Image: Cnidarian
Courtesy of NOAA / MBARI
An unidentified cnidarian that resembles a Venus flytrap is found on the slopes of the Davidson Seamount at a depth of 6,150 feet (1,874 meters).
updated 2/3/2006 1:54:09 AM ET 2006-02-03T06:54:09

The public can follow along on the Web as a team of scientists explore a massive volcano that's submerged thousands of feet under water in Monterey Bay.

Scientists on a research ship exploring the Davidson Seamount, rising from 12,000 feet (3,660 meters) below the ocean's surface, have been posting images, video clips and journal entries from the site since leaving Moss Landing last Thursday.

A BBC crew also is on board filming a documentary scheduled to air next year.

"We had heard many reports about how spectacular this place was, and they certainly proved to be no exaggeration," BBC producer Penny Allen wrote in the expedition's Web journal. "Spectacular forests of colorful corals, sponges and anemones stretched as far as the eye could see; a gorgeous expanse of pink, yellow, orange and white."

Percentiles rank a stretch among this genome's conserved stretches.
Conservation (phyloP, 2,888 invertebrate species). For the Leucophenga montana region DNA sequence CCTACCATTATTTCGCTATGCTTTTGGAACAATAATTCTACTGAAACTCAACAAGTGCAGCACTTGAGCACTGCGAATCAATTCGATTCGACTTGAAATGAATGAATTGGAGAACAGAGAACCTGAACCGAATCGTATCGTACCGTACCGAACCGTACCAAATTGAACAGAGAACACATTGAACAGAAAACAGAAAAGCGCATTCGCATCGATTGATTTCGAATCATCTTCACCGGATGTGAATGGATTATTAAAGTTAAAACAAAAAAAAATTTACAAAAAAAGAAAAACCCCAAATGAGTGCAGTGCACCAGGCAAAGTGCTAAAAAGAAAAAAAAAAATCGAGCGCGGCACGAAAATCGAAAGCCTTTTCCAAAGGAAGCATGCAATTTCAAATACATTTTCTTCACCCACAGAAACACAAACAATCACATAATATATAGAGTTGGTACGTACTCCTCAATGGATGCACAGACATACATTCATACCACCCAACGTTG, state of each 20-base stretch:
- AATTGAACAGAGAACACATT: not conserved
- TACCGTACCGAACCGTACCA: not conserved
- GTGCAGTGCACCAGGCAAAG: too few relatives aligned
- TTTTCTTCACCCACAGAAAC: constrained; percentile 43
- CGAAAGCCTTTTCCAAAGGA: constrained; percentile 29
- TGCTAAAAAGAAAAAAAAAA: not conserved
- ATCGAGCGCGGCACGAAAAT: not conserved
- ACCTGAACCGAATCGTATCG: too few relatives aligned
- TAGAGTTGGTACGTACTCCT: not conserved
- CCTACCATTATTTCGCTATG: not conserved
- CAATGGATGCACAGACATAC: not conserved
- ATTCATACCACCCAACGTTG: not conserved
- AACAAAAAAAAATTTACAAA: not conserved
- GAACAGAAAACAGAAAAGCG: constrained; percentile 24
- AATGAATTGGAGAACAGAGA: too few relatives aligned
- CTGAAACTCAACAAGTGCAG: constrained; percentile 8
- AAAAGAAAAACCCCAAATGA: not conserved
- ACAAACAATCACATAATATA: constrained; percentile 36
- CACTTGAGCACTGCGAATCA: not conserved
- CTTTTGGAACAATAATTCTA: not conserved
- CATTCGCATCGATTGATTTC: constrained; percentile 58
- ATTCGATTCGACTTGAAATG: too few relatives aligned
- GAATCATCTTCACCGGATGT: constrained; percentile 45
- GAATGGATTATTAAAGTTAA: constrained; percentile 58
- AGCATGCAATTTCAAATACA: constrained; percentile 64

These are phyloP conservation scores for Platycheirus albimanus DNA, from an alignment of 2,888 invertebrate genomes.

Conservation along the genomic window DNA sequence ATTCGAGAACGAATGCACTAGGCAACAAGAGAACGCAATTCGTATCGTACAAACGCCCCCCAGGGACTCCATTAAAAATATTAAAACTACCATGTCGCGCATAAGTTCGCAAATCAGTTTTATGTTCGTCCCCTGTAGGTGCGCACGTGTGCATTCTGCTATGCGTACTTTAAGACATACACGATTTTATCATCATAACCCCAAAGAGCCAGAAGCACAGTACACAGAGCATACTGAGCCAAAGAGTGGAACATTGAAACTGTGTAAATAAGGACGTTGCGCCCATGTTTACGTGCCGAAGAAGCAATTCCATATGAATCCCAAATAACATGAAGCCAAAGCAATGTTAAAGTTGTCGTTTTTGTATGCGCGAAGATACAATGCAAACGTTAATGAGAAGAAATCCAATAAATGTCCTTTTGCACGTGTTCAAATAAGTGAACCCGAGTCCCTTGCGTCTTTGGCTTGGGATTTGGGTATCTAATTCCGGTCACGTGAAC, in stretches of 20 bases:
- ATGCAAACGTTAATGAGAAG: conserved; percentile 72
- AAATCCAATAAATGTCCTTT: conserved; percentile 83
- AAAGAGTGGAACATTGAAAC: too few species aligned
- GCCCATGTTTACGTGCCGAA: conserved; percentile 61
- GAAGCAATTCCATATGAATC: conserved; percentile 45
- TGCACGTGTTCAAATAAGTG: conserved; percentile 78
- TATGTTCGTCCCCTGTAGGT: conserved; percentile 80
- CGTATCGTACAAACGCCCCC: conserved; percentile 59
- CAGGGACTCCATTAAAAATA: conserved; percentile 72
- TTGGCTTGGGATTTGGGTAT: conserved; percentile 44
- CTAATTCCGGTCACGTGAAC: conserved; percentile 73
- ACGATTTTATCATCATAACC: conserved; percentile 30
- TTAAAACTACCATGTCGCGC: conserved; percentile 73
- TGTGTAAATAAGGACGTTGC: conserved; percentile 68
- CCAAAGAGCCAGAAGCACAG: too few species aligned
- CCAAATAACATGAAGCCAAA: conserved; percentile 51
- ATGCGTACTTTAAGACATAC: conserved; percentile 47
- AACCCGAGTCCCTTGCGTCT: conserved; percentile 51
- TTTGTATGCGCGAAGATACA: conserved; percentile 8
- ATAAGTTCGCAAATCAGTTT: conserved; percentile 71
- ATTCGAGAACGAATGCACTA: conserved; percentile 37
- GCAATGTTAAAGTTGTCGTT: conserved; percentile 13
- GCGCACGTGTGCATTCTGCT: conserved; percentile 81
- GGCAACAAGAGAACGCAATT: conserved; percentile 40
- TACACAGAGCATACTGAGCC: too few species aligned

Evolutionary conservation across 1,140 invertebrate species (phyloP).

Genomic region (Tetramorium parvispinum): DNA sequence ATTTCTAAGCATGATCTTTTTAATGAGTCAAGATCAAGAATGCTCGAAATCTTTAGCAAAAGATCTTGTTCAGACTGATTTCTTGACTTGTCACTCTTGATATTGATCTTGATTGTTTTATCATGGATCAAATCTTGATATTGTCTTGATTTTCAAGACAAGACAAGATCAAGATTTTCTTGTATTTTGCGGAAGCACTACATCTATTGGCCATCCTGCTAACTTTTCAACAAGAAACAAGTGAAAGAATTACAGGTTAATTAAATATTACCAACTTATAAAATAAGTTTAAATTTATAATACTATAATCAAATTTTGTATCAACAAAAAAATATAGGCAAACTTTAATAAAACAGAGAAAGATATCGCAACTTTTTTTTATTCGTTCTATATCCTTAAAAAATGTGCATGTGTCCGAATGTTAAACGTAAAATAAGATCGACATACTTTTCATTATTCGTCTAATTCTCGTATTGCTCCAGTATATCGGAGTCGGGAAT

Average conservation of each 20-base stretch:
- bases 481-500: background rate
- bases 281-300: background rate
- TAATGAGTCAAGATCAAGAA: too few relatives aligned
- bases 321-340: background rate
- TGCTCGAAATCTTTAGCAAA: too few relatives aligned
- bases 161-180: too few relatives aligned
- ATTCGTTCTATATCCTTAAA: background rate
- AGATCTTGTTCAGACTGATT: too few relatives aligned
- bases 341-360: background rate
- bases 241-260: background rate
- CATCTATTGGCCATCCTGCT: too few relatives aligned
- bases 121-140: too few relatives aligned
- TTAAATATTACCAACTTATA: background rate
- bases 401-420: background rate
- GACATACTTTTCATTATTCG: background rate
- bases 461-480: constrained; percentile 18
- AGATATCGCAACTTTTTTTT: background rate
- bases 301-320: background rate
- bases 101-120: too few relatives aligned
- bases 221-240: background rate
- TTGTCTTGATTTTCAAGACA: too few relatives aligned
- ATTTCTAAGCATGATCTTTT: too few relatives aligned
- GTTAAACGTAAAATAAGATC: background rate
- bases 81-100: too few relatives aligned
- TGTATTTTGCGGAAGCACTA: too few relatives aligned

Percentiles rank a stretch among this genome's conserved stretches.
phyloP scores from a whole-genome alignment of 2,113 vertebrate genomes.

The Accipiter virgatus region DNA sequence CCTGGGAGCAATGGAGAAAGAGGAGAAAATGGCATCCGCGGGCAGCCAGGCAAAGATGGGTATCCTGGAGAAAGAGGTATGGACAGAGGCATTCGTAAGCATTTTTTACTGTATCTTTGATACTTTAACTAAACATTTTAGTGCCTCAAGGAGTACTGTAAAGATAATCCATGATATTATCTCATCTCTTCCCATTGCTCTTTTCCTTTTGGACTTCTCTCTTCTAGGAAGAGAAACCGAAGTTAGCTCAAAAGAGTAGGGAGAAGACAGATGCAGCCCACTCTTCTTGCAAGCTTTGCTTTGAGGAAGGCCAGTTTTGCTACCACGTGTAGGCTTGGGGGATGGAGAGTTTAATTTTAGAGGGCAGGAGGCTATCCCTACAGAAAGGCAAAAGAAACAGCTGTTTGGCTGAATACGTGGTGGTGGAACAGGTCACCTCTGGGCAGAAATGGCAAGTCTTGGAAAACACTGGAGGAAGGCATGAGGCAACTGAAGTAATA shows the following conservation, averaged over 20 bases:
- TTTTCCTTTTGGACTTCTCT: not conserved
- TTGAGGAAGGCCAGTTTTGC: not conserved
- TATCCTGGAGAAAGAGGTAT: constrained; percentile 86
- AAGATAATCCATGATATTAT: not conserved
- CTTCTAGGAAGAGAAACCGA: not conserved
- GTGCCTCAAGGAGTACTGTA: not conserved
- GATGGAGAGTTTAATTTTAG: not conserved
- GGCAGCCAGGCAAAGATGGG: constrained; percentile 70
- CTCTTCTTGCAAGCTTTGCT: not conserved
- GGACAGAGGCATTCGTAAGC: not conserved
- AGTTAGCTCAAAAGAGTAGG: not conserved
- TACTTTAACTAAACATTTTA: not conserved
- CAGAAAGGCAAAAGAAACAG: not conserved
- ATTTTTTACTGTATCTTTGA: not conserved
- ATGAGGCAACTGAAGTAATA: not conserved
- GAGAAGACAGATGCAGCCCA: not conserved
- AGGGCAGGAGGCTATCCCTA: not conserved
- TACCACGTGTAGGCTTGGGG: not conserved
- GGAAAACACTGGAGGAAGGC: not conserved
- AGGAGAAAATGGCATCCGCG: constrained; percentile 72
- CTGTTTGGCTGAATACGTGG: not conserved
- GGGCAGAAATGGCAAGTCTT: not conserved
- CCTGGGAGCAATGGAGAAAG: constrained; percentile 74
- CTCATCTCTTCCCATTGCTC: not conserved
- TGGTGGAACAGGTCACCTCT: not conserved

The volcano, which is twice as tall as Mount Diablo in Contra Costa County, is located 75 miles (120 kilometers) southwest of Monterey and boasts coral gardens as high as 12 feet (3.7 meters) tall.

Most of the seamount had been unexplored despite two previous expeditions to the site, when scientists used a robotic submersible to take pictures and grab marine life specimens.

Scientists have already found what appears to be a new sponge species that "looks a bit like a lovely white stringy, spiny cactus," Jim Barry, a scientist with the Monterey Bay Aquarium Research Institute, wrote in an e-mail from the ship.

The volcano itself is believed to have erupted some 10 million to 15 million years ago, said David Clague, a geologist with the research institute.

The entries are available online via the NOAA Ocean Explorer site or the Monterey Bay Research Institute's site.

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